The Regional Aid Guidelines enable the State's industrial development agencies to pay grants, at enhanced rates, to businesses in order to support new investment and new employment in productive projects in Ireland's most disadvantaged regions. This helps the convergence of these regions with the more advantaged regions of the Union. All such grants come from the exchequer, i.e. there is no EU or other external funding.
The new guidelines were adopted by the Commission on 19 June 2013, and will enter into force on 1 July 2014. As a result, the current guidelines that were due to expire at the end of this year are to be extended for a six month transition period.
During the Regional Aid Guideline process thus far, my Department has consulted relevant stakeholders including various Government Departments, the industrial development agencies, Údarás na Gaeltachta, Forfás, the Central Statistics Office, the Border Midland and Western Regional Assembly, the Southern and Eastern Regional Assembly, and the eight Regional Authorities, and this consultation is ongoing.
The initial Regional Aid Guidelines proposal from the Commission, published in May 2012, presented significant challenges for Ireland, in that they proposed a complete ban on aid to large enterprises in all but the most disadvantaged 'A' regions. All Irish regions are classified as 'C' regions, meaning that they are also disadvantaged, but to a lesser extent than 'A' areas. Following sustained engagement with the Commission and likeminded Member States a compromise was agreed with the Commission that will allow Member States to provide investment aid to large enterprises for new economic activities and diversification of existing enterprises into new products or new process innovation.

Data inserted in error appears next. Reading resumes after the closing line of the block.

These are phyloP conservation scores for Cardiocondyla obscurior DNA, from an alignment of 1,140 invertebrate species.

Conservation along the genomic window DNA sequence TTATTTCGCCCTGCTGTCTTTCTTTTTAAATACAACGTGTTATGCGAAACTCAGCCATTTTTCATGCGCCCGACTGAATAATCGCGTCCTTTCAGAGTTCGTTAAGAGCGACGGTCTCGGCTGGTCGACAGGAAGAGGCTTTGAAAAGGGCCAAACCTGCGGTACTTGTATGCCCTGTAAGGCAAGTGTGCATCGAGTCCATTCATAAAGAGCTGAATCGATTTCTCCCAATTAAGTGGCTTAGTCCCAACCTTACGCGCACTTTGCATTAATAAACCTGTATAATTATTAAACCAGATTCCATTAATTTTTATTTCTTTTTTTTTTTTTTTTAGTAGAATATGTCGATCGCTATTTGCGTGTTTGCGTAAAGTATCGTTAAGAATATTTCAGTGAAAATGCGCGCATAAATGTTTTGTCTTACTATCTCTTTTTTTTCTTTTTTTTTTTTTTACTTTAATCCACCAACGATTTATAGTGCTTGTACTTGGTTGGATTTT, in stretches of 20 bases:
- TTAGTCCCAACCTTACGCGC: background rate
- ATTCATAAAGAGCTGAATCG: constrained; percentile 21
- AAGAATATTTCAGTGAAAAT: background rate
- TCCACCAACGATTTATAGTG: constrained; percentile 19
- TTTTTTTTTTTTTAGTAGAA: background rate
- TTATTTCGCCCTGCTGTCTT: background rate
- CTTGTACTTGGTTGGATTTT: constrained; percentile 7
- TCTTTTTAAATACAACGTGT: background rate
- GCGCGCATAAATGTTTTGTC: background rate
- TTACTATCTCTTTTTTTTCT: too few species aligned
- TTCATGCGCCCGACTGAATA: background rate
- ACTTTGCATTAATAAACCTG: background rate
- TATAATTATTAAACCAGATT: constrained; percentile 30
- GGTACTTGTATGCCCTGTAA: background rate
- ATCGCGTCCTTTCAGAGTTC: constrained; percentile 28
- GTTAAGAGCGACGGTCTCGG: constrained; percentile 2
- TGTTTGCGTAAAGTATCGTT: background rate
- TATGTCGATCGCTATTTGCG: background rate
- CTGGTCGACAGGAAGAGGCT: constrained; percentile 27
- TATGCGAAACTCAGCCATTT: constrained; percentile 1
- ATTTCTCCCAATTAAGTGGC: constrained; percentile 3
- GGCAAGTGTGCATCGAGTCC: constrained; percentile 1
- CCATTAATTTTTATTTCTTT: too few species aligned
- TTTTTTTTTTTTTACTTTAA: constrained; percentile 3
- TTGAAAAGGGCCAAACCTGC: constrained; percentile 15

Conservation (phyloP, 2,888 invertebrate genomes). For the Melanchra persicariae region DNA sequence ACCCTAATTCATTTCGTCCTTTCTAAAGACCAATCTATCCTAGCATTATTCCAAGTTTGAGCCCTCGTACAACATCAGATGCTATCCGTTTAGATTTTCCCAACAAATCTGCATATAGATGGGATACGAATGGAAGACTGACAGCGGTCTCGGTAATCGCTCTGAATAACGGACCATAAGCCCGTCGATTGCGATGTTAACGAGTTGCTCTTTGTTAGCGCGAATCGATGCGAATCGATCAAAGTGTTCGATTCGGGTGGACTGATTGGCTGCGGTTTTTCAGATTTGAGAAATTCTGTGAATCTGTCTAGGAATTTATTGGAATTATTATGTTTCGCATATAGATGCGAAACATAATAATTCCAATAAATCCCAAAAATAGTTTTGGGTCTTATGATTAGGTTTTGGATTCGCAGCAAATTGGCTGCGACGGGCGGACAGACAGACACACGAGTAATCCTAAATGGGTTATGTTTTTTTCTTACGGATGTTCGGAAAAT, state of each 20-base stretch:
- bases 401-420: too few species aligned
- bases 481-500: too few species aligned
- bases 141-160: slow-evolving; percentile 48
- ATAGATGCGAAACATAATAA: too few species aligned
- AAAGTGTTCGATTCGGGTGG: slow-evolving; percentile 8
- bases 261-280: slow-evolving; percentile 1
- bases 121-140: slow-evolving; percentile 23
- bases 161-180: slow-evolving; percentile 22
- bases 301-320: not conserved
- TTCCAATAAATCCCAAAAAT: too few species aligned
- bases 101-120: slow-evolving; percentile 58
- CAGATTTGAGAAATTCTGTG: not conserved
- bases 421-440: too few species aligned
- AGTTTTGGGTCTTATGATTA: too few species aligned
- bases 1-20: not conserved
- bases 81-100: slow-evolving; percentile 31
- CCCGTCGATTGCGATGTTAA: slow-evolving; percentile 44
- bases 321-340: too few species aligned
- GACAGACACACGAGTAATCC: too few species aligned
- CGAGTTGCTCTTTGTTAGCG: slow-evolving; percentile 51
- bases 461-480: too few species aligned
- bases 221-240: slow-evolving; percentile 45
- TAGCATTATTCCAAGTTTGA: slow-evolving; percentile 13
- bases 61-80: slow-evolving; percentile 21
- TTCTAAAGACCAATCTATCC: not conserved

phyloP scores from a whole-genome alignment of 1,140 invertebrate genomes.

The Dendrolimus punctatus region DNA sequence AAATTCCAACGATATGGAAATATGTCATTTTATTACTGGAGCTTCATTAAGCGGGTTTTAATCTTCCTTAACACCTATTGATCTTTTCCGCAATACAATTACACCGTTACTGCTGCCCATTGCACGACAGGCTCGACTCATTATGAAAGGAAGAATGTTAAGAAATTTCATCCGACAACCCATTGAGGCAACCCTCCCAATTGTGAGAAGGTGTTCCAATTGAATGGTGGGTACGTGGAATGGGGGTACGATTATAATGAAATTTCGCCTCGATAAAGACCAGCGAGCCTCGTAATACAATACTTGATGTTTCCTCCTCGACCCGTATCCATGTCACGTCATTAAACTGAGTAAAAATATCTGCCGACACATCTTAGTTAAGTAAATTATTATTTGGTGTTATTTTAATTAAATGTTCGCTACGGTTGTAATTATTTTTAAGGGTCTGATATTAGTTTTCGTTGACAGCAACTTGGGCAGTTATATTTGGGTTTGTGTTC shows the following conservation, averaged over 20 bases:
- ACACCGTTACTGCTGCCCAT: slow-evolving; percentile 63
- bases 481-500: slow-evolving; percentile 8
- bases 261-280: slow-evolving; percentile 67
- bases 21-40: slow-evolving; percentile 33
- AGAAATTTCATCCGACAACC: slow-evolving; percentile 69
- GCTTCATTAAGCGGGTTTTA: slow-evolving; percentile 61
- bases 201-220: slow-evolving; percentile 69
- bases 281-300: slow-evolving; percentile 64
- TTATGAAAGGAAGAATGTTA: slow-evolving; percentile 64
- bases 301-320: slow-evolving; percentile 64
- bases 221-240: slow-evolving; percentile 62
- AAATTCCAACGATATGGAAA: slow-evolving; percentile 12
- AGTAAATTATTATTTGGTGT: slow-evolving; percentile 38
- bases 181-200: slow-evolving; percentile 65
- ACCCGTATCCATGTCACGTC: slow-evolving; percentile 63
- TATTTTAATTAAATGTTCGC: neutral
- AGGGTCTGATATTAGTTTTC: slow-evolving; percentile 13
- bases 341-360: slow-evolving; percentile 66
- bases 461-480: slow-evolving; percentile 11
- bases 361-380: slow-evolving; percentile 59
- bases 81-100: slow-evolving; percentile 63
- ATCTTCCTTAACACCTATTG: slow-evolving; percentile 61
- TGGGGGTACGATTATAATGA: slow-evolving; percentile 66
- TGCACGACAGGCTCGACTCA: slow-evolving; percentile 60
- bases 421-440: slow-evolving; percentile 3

As things stand, Kerry qualifies for regional investment aid for SMEs under the current 2007-2013 Regional Aid Map, at a rate of 20% for medium sized companies (50 to 249 employees) and 30% for small companies (under 50 employees). Since January 2009, Kerry no longer qualifies for regional aid for investment projects by large companies. Under the 2014-2020 Guidelines, if Kerry, or any other Irish region, was to be designated, aid to all categories of companies would be allowed. The rates for SME's would be the same as those 2007-2013 rates listed above. The rates for investment by large companies would be 10% for certain activities only.
My officials are currently compiling the most up to date economic data for each county in order to determine which counties will qualify for inclusion in a revised Regional Aid Map for Ireland. Relevant data includes comparative unemployment levels and GDP by county. Once this data has been compiled and analysed, qualifying regions up to a maximum of 51.28% of the total population will be included in the new map. This must be agreed by Government and submitted to the Commission by the end of June, 2014.